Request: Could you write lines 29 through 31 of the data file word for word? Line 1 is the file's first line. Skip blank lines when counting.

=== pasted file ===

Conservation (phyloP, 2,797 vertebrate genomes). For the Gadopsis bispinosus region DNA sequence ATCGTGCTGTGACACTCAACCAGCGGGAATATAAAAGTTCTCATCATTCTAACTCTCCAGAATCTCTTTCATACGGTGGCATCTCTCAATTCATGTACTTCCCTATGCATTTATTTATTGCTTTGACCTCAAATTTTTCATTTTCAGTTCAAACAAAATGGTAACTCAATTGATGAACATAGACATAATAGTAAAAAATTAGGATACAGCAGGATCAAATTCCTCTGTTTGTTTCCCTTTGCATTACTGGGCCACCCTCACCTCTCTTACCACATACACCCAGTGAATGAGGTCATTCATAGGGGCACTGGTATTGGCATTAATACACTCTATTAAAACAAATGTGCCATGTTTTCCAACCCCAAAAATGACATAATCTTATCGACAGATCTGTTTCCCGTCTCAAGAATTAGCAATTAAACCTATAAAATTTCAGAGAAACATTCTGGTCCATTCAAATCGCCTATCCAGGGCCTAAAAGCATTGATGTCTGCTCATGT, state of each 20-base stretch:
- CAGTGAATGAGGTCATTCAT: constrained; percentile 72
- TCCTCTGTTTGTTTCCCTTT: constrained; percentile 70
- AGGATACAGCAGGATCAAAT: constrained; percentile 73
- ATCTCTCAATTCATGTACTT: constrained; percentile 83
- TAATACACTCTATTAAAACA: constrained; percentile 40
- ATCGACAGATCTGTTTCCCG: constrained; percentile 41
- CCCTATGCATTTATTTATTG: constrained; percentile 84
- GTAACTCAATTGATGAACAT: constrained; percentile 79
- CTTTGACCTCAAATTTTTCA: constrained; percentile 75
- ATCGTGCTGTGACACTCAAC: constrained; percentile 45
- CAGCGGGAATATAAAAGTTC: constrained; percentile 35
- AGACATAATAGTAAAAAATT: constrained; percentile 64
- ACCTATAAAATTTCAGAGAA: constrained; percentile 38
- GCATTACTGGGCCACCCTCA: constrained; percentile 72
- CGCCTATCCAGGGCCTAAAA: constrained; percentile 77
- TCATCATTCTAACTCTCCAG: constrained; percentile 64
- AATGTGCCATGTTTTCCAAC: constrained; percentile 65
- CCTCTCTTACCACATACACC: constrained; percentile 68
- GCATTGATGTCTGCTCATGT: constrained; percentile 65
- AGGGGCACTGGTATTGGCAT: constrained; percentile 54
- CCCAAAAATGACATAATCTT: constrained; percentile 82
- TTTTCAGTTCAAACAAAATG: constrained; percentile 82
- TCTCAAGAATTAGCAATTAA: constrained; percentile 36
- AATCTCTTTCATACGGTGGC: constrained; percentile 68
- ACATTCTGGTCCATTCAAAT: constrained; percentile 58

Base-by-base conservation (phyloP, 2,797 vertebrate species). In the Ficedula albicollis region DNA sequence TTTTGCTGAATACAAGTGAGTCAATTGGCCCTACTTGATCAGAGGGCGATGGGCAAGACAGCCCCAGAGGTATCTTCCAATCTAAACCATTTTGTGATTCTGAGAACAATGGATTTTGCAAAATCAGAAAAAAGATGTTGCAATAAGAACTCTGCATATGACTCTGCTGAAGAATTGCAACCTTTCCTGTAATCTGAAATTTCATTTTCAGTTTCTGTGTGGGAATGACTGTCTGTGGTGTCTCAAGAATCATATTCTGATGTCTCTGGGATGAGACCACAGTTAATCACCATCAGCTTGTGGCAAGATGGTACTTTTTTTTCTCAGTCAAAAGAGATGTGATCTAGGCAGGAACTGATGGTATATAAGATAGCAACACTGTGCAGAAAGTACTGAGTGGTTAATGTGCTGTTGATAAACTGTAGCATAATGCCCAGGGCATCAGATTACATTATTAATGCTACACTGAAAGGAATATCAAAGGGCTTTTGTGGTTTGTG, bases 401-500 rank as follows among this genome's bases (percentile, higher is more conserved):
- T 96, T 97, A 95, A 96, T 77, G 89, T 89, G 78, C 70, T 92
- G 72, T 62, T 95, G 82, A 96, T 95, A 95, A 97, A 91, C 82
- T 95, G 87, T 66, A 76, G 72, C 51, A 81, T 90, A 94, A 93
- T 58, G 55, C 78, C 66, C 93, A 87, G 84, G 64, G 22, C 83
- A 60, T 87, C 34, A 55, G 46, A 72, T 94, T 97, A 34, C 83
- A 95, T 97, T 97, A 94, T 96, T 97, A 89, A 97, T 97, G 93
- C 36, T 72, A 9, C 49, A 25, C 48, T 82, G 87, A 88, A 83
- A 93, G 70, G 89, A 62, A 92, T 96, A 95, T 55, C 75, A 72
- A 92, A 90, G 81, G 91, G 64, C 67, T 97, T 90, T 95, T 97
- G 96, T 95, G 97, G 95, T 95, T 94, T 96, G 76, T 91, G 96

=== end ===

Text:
- G 72, T 62, T 95, G 82, A 96, T 95, A 95, A 97, A 91, C 82
- T 95, G 87, T 66, A 76, G 72, C 51, A 81, T 90, A 94, A 93
- T 58, G 55, C 78, C 66, C 93, A 87, G 84, G 64, G 22, C 83